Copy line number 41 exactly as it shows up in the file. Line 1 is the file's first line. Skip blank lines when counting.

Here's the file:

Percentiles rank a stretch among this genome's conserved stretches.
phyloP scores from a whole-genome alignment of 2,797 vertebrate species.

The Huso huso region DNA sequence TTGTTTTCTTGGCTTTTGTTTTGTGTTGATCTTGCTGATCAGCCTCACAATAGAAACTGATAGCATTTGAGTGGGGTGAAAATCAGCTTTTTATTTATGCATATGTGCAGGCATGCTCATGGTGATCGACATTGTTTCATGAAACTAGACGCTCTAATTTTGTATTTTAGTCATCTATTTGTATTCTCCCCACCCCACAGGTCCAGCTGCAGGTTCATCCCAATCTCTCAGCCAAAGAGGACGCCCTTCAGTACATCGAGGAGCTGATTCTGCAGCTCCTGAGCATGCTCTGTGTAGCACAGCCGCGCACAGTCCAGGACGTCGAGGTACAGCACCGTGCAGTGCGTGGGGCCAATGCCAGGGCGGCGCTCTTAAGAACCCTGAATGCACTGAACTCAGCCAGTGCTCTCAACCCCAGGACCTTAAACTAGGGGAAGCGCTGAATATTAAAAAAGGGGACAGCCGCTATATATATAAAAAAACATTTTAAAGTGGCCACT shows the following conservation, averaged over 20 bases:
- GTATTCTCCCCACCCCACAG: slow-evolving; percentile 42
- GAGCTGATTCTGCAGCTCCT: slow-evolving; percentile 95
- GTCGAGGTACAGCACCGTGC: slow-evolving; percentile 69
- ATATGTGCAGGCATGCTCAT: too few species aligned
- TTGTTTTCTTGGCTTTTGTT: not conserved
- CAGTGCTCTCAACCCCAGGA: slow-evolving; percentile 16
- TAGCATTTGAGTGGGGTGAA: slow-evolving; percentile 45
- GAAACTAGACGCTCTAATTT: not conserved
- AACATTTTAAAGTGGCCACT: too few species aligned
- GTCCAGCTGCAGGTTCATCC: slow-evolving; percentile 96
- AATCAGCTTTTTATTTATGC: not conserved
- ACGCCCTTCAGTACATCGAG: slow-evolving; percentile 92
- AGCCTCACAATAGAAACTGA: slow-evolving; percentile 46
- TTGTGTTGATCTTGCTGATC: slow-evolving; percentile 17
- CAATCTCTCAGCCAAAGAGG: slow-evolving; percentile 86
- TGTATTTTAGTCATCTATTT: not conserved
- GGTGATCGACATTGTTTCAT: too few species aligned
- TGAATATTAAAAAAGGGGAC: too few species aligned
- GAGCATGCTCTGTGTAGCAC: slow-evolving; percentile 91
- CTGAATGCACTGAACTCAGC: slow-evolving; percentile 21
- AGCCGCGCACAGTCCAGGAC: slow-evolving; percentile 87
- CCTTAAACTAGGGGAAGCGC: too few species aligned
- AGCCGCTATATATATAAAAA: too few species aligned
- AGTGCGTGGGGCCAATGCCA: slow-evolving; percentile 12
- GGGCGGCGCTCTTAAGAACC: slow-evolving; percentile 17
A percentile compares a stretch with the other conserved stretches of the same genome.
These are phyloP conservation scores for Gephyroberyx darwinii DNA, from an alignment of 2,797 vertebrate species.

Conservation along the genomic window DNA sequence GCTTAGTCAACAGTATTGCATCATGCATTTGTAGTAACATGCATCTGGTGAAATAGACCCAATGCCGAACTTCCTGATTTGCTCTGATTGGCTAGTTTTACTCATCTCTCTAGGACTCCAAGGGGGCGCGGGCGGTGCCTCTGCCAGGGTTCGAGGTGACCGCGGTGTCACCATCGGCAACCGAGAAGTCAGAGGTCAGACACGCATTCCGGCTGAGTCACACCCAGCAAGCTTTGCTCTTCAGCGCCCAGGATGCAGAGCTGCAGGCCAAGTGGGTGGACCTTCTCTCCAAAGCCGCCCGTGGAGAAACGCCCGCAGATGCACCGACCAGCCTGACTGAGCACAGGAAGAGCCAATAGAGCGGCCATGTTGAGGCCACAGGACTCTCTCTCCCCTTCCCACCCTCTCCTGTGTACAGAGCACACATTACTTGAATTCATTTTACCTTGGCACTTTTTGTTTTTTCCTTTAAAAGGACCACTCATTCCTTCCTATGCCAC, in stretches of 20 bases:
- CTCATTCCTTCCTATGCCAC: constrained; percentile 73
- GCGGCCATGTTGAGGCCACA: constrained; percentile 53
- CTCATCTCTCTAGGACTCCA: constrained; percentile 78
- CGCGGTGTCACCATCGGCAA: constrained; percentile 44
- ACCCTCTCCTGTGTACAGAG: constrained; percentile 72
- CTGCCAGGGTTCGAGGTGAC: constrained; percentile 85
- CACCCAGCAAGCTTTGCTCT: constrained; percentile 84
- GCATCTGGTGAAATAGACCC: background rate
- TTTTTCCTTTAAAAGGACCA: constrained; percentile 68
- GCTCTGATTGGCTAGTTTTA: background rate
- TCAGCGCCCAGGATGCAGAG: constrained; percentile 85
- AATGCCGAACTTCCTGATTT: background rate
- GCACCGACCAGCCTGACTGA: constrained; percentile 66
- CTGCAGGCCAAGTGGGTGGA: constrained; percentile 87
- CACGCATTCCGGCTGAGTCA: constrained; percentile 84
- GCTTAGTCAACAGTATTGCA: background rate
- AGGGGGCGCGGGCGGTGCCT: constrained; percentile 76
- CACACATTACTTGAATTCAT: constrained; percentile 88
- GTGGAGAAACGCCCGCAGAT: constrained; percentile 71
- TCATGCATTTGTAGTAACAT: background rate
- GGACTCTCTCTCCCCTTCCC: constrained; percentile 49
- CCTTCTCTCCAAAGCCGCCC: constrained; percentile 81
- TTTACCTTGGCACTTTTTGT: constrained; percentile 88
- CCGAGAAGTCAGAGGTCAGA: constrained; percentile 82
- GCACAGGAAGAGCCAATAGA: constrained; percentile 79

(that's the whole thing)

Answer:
- GCTCTGATTGGCTAGTTTTA: background rate